New Prognostic Imaging Biomarker in Metastatic Prostate Cancer
Posted: Thursday, August 30, 2018
The automated Bone Scan Index (aBSI), a software tool, was “significantly better” than manual calculation at predicting survival in men with metastatic castration-resistant prostate cancer, regardless of the extent of their bone metastases, according to a study published in JAMA Oncology. Andrew J. Armstrong, MD, of the Duke Cancer Institute’s Prostate and Urologic Cancer Center, Durham, North Carolina, and colleagues noted that, just as important, the data support “the prognostic utility of the aBSI as an objective imaging biomarker in the design and eligibility of [future] clinical trials of systemic therapies for patients with metastatic castration-resistant prostate cancer.”
Currently, visualizing metastatic castration-resistant prostate cancer–associated bone disease is done with the technetium-99m scan; its data subjectively are interpreted by manually counting metastatic lesion numbers. The aBSI program, however, objectively views computed tomography and magnetic resonance imaging images and, within seconds, tabulates the metastases.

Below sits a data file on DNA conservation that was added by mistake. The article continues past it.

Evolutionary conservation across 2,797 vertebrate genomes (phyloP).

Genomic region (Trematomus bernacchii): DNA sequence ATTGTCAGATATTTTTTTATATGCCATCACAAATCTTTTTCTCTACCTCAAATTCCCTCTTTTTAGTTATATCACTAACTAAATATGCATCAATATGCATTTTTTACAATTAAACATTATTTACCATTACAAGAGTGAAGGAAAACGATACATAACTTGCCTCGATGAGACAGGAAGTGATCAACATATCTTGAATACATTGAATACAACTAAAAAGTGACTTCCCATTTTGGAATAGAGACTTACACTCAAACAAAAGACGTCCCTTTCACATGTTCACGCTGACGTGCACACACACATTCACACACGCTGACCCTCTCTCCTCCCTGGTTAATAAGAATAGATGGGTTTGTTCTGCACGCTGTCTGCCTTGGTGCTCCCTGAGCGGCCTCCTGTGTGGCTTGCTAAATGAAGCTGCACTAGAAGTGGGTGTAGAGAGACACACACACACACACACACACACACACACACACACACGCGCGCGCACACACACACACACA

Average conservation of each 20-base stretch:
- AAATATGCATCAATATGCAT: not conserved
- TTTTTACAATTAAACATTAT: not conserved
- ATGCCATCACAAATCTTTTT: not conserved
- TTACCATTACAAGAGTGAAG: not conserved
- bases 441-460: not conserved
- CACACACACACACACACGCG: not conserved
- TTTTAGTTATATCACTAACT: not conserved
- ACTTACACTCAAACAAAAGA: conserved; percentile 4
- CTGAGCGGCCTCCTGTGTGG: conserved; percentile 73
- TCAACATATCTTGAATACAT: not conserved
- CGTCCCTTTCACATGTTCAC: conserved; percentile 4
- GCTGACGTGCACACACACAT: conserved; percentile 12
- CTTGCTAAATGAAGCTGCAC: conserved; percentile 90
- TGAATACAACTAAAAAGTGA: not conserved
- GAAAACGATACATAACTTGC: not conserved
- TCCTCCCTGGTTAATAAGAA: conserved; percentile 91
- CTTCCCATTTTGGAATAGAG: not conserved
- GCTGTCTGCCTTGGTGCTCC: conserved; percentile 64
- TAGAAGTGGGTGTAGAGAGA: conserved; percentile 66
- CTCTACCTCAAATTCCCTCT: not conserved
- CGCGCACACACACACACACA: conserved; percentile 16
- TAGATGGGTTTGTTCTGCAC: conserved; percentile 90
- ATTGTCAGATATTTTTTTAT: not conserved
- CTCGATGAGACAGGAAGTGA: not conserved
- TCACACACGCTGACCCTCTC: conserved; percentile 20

This aBSI research was the prospectively planned analysis of results of a phase III, double-blind, placebo-controlled clinical trial of tasquinimod. The analysis focused on 721 eligible participants with bone-metastatic, chemotherapy-naive metastatic castration-resistant prostate cancer.
“The discriminative ability of the aBSI (C index, 0.63) in prognosticating overall survival was significantly higher than that of the manual lesion counting (C index, 0.60; P = .03),” wrote the team. In a multivariable survival model, aBSI counts were also significantly associated with overall survival (P = .03), time to symptomatic disease progression (P < .001), and time to opiate use for cancer pain (P < .001).